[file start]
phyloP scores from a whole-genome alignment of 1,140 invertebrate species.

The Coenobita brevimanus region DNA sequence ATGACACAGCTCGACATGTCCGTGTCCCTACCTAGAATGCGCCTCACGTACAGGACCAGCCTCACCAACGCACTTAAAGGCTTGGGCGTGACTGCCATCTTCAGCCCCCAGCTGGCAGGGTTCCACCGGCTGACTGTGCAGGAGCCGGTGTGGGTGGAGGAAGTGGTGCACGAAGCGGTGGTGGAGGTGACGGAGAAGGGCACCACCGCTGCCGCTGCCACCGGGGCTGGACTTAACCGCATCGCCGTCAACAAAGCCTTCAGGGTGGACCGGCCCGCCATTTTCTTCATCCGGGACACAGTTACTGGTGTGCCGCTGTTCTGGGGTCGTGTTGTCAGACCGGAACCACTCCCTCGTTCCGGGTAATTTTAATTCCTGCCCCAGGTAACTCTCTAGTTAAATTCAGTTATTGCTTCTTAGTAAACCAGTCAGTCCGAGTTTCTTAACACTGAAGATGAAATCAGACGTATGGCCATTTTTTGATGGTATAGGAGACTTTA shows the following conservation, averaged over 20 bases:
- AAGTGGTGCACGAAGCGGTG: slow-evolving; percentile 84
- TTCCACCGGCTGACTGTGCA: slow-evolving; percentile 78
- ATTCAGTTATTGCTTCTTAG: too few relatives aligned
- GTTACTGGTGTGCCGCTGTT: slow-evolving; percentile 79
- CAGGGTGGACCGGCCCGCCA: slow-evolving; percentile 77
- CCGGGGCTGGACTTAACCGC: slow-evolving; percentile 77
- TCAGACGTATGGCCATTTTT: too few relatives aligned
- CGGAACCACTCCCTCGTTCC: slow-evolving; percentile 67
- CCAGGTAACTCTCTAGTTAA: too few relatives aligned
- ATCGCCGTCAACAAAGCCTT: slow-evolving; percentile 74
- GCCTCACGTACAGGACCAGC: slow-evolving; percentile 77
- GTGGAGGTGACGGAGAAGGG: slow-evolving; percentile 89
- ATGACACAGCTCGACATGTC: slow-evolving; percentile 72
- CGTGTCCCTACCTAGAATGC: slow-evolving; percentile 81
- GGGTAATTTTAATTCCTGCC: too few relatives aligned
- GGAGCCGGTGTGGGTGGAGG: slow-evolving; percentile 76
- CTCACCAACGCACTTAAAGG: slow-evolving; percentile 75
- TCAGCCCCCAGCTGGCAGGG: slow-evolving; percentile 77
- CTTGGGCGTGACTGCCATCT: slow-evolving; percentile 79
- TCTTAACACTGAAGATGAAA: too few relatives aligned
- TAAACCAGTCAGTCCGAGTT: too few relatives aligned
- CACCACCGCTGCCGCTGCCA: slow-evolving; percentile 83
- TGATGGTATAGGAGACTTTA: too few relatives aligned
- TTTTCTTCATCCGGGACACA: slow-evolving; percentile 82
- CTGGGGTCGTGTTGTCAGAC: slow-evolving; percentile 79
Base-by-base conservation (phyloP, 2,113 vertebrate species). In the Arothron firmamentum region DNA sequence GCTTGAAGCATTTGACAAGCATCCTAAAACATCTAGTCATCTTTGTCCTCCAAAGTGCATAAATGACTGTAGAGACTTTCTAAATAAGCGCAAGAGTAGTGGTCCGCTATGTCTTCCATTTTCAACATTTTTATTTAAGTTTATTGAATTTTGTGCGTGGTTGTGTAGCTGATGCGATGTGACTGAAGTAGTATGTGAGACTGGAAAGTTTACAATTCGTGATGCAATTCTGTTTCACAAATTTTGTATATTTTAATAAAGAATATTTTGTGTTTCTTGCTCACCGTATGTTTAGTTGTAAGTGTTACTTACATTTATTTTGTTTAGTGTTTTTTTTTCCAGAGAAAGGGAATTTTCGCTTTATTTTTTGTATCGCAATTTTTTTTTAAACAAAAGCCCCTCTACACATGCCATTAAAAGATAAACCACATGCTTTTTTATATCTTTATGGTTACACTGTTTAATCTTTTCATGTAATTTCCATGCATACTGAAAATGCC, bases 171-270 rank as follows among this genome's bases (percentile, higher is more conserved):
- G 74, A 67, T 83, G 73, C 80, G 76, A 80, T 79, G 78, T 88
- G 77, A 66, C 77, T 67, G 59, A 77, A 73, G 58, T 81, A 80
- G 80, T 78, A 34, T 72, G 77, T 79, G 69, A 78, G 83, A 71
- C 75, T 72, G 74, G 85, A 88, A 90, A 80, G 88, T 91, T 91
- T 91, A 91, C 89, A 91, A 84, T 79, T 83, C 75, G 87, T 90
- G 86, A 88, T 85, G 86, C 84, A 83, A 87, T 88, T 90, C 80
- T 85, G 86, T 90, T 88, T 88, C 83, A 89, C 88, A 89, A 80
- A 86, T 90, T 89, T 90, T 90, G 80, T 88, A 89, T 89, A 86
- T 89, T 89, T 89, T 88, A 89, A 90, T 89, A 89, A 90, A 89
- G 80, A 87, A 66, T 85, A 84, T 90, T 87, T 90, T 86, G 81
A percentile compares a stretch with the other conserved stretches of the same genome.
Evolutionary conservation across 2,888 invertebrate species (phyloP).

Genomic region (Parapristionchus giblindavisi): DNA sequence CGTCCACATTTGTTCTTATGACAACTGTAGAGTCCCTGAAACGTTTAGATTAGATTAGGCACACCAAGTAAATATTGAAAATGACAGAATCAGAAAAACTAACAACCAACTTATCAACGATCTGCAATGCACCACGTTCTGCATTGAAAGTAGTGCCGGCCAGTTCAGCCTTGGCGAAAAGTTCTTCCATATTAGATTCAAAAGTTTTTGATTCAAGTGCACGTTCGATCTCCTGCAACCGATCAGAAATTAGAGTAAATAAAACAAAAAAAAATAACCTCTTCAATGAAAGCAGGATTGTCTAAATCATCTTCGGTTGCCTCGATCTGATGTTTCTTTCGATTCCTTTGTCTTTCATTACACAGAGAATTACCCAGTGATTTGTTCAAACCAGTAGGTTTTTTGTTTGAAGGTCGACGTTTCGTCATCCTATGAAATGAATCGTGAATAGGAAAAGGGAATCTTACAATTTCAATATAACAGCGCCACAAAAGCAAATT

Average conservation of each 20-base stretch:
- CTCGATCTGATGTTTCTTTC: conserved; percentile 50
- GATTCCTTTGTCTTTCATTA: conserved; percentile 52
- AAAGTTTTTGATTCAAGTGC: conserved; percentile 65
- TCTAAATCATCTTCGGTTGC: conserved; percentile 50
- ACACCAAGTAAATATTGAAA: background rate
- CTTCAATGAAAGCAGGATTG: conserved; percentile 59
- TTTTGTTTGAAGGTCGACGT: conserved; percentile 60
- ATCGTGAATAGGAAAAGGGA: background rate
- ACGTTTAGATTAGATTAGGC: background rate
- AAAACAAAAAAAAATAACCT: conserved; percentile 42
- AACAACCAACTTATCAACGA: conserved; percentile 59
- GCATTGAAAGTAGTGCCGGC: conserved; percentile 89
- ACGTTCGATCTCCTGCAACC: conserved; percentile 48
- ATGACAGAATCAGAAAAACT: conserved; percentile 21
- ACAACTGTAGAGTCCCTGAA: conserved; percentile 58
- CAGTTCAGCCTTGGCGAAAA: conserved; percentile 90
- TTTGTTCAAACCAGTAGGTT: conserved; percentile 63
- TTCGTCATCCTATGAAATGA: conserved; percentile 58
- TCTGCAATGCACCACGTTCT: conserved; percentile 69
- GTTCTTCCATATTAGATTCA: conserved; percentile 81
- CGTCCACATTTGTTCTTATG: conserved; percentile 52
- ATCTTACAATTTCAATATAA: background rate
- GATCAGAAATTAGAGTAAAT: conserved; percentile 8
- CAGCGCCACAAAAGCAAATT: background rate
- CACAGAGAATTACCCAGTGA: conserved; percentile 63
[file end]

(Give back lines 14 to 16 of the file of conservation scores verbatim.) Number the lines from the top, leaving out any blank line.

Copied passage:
- GTGGAGGTGACGGAGAAGGG: slow-evolving; percentile 89
- ATGACACAGCTCGACATGTC: slow-evolving; percentile 72
- CGTGTCCCTACCTAGAATGC: slow-evolving; percentile 81